Barkhuus, L. and Rode, J.A. 2007. From mice to men – 24 years of evaluation in CHI. In Extended Proceedings of the SIGCHI Conference on Human Factors in Computing Systems

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doi=10.1145/1240624.2180963

Barkhuus and Rode analysed the type and scope of evaluations in 1983, 1988, 1994, 2000 and 2006 CHI conference papers. Their results showed that proportion of papers including evaluation has increased so that almost all the accepted papers include some type of evaluation. At the same time, the number of subjects in quantitative studies have decreased and the use of students as test subjects has become almost as a routine. As one reason for the increase of evaluation papers, Barkhuus and Rode suggest the CHI review criteria of validating the results of the paper to be accepted.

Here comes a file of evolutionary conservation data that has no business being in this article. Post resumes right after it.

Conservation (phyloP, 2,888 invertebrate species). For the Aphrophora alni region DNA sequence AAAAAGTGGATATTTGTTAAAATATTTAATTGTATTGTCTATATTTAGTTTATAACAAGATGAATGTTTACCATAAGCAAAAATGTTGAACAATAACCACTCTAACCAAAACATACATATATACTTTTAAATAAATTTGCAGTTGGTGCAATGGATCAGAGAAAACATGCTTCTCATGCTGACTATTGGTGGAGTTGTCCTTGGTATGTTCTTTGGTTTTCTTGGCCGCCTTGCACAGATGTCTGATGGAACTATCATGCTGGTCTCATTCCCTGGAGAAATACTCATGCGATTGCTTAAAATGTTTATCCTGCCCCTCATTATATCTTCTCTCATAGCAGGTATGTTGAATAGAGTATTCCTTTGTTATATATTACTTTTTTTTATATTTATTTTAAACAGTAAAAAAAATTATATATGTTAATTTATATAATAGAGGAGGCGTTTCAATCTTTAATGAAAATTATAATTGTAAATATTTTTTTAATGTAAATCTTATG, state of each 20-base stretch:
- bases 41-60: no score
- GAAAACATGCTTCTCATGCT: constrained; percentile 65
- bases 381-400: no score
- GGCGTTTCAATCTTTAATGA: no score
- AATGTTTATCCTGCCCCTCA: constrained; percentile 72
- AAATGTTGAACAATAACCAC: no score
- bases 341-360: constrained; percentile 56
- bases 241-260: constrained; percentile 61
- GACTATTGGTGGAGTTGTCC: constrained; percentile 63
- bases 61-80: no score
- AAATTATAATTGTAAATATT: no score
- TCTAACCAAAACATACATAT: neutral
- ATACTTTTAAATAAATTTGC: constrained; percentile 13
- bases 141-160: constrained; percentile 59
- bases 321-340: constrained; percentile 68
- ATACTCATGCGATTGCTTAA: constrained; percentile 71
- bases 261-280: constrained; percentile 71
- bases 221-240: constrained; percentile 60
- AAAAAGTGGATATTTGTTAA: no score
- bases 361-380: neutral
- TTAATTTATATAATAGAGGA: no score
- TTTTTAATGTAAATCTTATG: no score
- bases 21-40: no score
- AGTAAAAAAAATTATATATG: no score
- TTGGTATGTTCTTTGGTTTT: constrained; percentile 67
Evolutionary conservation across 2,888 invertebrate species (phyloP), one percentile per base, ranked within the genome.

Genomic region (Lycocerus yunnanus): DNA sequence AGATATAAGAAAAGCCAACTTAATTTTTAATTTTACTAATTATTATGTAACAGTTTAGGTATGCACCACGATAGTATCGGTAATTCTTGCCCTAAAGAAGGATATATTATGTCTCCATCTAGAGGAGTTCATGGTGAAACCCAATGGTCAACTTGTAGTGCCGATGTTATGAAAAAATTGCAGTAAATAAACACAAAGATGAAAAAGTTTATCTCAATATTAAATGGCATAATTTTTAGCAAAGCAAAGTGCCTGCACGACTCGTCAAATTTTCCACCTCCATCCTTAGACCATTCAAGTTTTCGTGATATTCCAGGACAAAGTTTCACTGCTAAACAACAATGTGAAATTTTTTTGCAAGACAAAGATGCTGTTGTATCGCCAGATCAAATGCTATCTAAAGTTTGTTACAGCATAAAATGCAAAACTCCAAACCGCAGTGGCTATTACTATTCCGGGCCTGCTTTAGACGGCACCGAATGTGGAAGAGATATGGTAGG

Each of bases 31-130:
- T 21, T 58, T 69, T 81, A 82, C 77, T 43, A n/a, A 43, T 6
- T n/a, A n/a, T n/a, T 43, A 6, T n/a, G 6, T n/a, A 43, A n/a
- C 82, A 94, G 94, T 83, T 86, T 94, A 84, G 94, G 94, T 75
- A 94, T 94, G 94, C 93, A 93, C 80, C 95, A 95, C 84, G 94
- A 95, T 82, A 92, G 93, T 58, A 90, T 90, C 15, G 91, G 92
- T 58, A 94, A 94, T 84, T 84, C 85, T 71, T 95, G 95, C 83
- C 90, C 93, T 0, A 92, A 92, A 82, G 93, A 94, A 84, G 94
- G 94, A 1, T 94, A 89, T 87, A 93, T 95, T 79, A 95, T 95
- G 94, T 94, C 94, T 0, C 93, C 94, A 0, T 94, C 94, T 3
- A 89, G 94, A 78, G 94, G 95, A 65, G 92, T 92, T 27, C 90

Barkhuus and Rode also studied the role of the evaluation in CHI papers. They divided the papers that include evaluation of a technology or a technological concept into analytical vs. empirical and qualitative vs. quantitative methods. Papers that concentrate on evaluation methods themselves were classified in their own category. These evaluation papers had diminished in 2000 to only two papers, and in 2006 there were none. The papers including an evaluation of some new technique, were mostly using empirical, quantitative methods, sometimes backed up with some qualitative studies, such as interviews or surveys.

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